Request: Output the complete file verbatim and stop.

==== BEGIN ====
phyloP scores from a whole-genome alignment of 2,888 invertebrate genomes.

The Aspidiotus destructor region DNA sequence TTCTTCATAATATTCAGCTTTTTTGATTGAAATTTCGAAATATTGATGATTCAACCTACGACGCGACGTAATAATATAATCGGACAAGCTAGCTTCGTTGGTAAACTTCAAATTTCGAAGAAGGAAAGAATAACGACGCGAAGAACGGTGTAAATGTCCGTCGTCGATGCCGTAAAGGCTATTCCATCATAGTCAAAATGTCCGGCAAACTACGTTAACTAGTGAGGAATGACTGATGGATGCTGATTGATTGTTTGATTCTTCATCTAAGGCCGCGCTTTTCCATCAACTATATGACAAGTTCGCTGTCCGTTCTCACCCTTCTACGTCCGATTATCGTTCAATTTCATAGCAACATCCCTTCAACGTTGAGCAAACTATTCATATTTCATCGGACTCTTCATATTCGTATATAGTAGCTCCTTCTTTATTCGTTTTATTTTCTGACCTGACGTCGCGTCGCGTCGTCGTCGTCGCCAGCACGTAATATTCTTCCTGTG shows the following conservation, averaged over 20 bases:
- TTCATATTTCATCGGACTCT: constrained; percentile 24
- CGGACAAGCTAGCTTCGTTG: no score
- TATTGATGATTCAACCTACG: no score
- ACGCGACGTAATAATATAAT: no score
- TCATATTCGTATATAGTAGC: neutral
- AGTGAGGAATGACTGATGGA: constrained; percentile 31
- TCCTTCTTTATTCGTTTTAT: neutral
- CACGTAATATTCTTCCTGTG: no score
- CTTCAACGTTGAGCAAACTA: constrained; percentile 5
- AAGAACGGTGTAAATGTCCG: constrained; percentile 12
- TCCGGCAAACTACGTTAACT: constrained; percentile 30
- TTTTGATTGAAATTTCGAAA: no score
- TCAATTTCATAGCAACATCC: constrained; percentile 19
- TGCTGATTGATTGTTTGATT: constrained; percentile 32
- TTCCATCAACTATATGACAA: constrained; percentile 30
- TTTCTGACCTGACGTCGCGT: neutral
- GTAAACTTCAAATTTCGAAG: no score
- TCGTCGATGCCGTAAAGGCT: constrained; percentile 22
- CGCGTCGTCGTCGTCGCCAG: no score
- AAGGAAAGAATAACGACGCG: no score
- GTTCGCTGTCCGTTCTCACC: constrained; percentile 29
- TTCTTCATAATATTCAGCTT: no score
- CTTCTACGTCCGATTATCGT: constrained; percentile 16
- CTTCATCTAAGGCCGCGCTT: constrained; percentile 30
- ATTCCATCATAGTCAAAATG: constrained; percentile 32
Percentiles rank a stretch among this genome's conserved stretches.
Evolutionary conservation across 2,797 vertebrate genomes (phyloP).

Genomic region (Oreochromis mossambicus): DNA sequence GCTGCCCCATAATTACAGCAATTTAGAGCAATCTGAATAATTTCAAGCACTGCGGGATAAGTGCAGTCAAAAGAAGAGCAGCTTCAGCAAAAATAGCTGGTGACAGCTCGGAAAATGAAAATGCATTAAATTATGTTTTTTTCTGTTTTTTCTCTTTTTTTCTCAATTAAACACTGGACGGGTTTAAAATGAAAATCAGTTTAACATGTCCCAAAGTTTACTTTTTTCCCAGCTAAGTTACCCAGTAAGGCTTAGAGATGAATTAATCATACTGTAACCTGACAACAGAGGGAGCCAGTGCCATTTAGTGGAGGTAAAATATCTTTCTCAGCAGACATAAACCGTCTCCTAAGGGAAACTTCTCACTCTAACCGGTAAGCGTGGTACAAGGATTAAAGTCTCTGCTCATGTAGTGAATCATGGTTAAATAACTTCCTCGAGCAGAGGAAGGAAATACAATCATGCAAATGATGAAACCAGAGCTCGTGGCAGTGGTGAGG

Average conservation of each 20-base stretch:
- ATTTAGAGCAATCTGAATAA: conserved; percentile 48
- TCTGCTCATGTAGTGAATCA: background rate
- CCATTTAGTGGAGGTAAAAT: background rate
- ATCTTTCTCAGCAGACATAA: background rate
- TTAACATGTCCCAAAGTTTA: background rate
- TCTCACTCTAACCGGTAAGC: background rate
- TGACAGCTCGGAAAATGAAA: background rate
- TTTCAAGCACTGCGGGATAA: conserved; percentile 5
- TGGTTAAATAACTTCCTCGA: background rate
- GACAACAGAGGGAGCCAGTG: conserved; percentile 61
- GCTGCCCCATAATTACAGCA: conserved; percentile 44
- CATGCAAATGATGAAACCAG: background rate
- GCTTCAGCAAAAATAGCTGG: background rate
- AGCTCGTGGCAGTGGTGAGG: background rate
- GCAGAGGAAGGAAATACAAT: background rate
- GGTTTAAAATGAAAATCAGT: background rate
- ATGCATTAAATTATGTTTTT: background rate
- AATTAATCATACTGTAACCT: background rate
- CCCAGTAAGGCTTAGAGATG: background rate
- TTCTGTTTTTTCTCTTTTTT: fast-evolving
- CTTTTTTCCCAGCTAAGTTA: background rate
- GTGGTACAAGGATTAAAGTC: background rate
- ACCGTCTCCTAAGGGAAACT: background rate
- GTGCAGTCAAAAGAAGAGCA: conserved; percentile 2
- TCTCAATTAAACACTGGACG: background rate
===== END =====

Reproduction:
phyloP scores from a whole-genome alignment of 2,888 invertebrate genomes.

The Aspidiotus destructor region DNA sequence TTCTTCATAATATTCAGCTTTTTTGATTGAAATTTCGAAATATTGATGATTCAACCTACGACGCGACGTAATAATATAATCGGACAAGCTAGCTTCGTTGGTAAACTTCAAATTTCGAAGAAGGAAAGAATAACGACGCGAAGAACGGTGTAAATGTCCGTCGTCGATGCCGTAAAGGCTATTCCATCATAGTCAAAATGTCCGGCAAACTACGTTAACTAGTGAGGAATGACTGATGGATGCTGATTGATTGTTTGATTCTTCATCTAAGGCCGCGCTTTTCCATCAACTATATGACAAGTTCGCTGTCCGTTCTCACCCTTCTACGTCCGATTATCGTTCAATTTCATAGCAACATCCCTTCAACGTTGAGCAAACTATTCATATTTCATCGGACTCTTCATATTCGTATATAGTAGCTCCTTCTTTATTCGTTTTATTTTCTGACCTGACGTCGCGTCGCGTCGTCGTCGTCGCCAGCACGTAATATTCTTCCTGTG shows the following conservation, averaged over 20 bases:
- TTCATATTTCATCGGACTCT: constrained; percentile 24
- CGGACAAGCTAGCTTCGTTG: no score
- TATTGATGATTCAACCTACG: no score
- ACGCGACGTAATAATATAAT: no score
- TCATATTCGTATATAGTAGC: neutral
- AGTGAGGAATGACTGATGGA: constrained; percentile 31
- TCCTTCTTTATTCGTTTTAT: neutral
- CACGTAATATTCTTCCTGTG: no score
- CTTCAACGTTGAGCAAACTA: constrained; percentile 5
- AAGAACGGTGTAAATGTCCG: constrained; percentile 12
- TCCGGCAAACTACGTTAACT: constrained; percentile 30
- TTTTGATTGAAATTTCGAAA: no score
- TCAATTTCATAGCAACATCC: constrained; percentile 19
- TGCTGATTGATTGTTTGATT: constrained; percentile 32
- TTCCATCAACTATATGACAA: constrained; percentile 30
- TTTCTGACCTGACGTCGCGT: neutral
- GTAAACTTCAAATTTCGAAG: no score
- TCGTCGATGCCGTAAAGGCT: constrained; percentile 22
- CGCGTCGTCGTCGTCGCCAG: no score
- AAGGAAAGAATAACGACGCG: no score
- GTTCGCTGTCCGTTCTCACC: constrained; percentile 29
- TTCTTCATAATATTCAGCTT: no score
- CTTCTACGTCCGATTATCGT: constrained; percentile 16
- CTTCATCTAAGGCCGCGCTT: constrained; percentile 30
- ATTCCATCATAGTCAAAATG: constrained; percentile 32
Percentiles rank a stretch among this genome's conserved stretches.
Evolutionary conservation across 2,797 vertebrate genomes (phyloP).

Genomic region (Oreochromis mossambicus): DNA sequence GCTGCCCCATAATTACAGCAATTTAGAGCAATCTGAATAATTTCAAGCACTGCGGGATAAGTGCAGTCAAAAGAAGAGCAGCTTCAGCAAAAATAGCTGGTGACAGCTCGGAAAATGAAAATGCATTAAATTATGTTTTTTTCTGTTTTTTCTCTTTTTTTCTCAATTAAACACTGGACGGGTTTAAAATGAAAATCAGTTTAACATGTCCCAAAGTTTACTTTTTTCCCAGCTAAGTTACCCAGTAAGGCTTAGAGATGAATTAATCATACTGTAACCTGACAACAGAGGGAGCCAGTGCCATTTAGTGGAGGTAAAATATCTTTCTCAGCAGACATAAACCGTCTCCTAAGGGAAACTTCTCACTCTAACCGGTAAGCGTGGTACAAGGATTAAAGTCTCTGCTCATGTAGTGAATCATGGTTAAATAACTTCCTCGAGCAGAGGAAGGAAATACAATCATGCAAATGATGAAACCAGAGCTCGTGGCAGTGGTGAGG

Average conservation of each 20-base stretch:
- ATTTAGAGCAATCTGAATAA: conserved; percentile 48
- TCTGCTCATGTAGTGAATCA: background rate
- CCATTTAGTGGAGGTAAAAT: background rate
- ATCTTTCTCAGCAGACATAA: background rate
- TTAACATGTCCCAAAGTTTA: background rate
- TCTCACTCTAACCGGTAAGC: background rate
- TGACAGCTCGGAAAATGAAA: background rate
- TTTCAAGCACTGCGGGATAA: conserved; percentile 5
- TGGTTAAATAACTTCCTCGA: background rate
- GACAACAGAGGGAGCCAGTG: conserved; percentile 61
- GCTGCCCCATAATTACAGCA: conserved; percentile 44
- CATGCAAATGATGAAACCAG: background rate
- GCTTCAGCAAAAATAGCTGG: background rate
- AGCTCGTGGCAGTGGTGAGG: background rate
- GCAGAGGAAGGAAATACAAT: background rate
- GGTTTAAAATGAAAATCAGT: background rate
- ATGCATTAAATTATGTTTTT: background rate
- AATTAATCATACTGTAACCT: background rate
- CCCAGTAAGGCTTAGAGATG: background rate
- TTCTGTTTTTTCTCTTTTTT: fast-evolving
- CTTTTTTCCCAGCTAAGTTA: background rate
- GTGGTACAAGGATTAAAGTC: background rate
- ACCGTCTCCTAAGGGAAACT: background rate
- GTGCAGTCAAAAGAAGAGCA: conserved; percentile 2
- TCTCAATTAAACACTGGACG: background rate